Few jobs have changed as much in a quarter of a century as that of the local journalist. Now, more often than not, local reporters are insignificant where they were once important, weak where they were once powerful and few where they were once many. And there is a more sinister shift, too.
“The early noughties, when journalists were regarded merely as sleazy and untrustworthy, are now looked back on as a golden age. The world seems more cynical now. Reporters on local papers far from any seat of power find themselves accused of political bias and lies,” writes former local journalist Roger Lytollis in Panic As Man Burns Crumpets: The Vanishing World of the Local Journalist, a title that comes from a famous Staines News headline.
From 1995, Lytollis worked at the weekly Cumberland News and the daily News & Star, both published by the Carlisle-based CN Group, a family company which went on to be taken over by the US publishing giant Newsquest. Through writing talent, persistence and luck, Lytollis did what lots of young people aspire to do and landed a job as a columnist, figuring it out as he went along. In that way, he is relatable for anyone who thinks they might fancy themselves as a journalist but are not sure whether they could hack it.
Starting out in journalism in his mid-20s, Lytollis’s first published column was frank about his lack of skill with the opposite sex, revelations for which he had not prepared his family before they saw them on the page. “It had occurred to me that my family might not want to read such things,” he writes. “No surprise that Nana was appalled to learn I couldn’t get a shag.” He moved on to writing features – from interviewing Katie Price at a raucous nightclub event to examining the aftermath on homes and businesses of savage flooding brought by Storm Desmond in 2015 – and found that it was something he excelled at, despite initially finding it difficult to summon the courage to speak to people.
Lytollis challenges the perception of journalists as arrogant, comically self-aggrandising shouters, laying bare his issues with crushing social anxiety, to the point where at times he struggled to say his own name. But journalism became his saviour as well as his tormentor. He thrived on telling people’s stories and soon became well known in the city of Carlisle.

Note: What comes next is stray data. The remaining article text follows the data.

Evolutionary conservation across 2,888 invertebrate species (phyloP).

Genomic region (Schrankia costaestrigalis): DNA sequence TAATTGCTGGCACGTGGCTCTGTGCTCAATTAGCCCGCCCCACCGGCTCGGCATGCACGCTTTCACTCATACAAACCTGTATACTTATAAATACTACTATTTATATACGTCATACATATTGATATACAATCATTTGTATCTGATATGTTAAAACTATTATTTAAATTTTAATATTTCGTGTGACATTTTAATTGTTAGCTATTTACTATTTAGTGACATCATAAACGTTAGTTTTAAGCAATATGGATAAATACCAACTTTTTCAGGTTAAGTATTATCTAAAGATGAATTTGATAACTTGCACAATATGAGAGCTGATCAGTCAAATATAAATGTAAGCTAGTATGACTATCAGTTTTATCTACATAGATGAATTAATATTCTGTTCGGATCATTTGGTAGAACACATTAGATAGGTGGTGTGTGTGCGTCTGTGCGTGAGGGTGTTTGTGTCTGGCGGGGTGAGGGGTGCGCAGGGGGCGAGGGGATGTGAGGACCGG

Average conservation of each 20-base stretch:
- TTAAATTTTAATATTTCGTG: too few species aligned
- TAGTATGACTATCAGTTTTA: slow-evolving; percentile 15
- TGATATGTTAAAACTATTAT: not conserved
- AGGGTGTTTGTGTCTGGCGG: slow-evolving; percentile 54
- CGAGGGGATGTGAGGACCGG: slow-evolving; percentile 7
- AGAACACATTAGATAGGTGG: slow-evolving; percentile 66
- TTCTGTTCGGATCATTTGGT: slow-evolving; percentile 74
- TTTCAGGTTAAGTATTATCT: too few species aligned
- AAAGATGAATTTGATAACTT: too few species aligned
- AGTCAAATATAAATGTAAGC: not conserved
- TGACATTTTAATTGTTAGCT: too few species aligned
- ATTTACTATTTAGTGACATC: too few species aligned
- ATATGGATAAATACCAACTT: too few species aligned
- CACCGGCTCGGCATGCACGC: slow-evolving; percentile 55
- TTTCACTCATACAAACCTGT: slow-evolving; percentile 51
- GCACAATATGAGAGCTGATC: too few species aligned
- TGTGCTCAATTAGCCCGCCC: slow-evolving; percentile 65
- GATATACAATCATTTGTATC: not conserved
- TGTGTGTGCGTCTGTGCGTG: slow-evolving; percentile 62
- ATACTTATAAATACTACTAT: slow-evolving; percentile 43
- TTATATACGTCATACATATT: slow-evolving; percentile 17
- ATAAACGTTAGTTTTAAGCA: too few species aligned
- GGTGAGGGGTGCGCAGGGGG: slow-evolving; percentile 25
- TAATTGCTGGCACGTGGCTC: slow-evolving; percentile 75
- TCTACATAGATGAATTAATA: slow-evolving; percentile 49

He writes with clarity, self-effacing honesty and surprising poignancy about lessons he learned from the people he interviewed, whether celebrities or victims of horrific crimes, such as the family of Darren Rewcastle, a taxi driver murdered by Derrick Bird, who shot dead 12 people and injured 11 others in west Cumbria on one day in 2010. Lytollis was not a news reporter and was not sent to the scene on the day but he followed up with poignant interviews with family members of those who died in the attack.
“I’d been desperate to climb aboard such a massive story and show what I could do with it,” Lytollis writes. “Those thoughts faded when I saw the impact of a massive story on those for whom it’s something bleaker than a career opportunity.”
He also writes about the devastation inflicted on local newspapers by social media giants and dissects the huge profits made by the companies that own them, paying shareholders extra dividends by stripping journalists of their jobs in a managed decline of local papers.
In 2018, journalists at Newsquest in Cumbria called a one-day strike, the first since the 1980s, over a pay freeze following years of declining pay and increasingly long hours which slowly led to the resignation of some of its best reporters. The National Union of Journalists had a whip-round among its branches and managed to provide £50 per striking member to compensate partly for losing a day’s pay. It later transpired that Newsquest made a pre-tax profit of £108m that year, and paid its chief executive Henry Faure Walker a package worth more than £500,000.
Meanwhile, local papers were diminishing, in number and in significance. Where local people would turn to the paper to discuss issues, to fight for their rights, to hold officials and politicians to account, to collectively celebrate or mourn, or for pure entertainment, in many places a societal gap appeared that has not been filled by social media or cheap, syndicated news website content that is no longer local.
But this book is not really about him. Lytollis was not an investigative journalist trying to blow a case wide open or work out if it goes all the way to the top. This is not the story of an exceptional person who against all the odds achieved something extraordinary. It is simply the story of what it is like to love what you do, and be great at it, and to watch it collapse around you in slow motion.
It is about the regressive form of “progress” that the news industry has been subjected to for the last 25 years, and what it does to the people who are part of that system and the communities that can no longer rely on it.
• Panic As Man Burns Crumpets: The Vanishing World of the Local Journalist is published by Little, Brown (£16.99). To support the Guardian and Observer order your copy at guardianbookshop.com. Delivery charges may apply.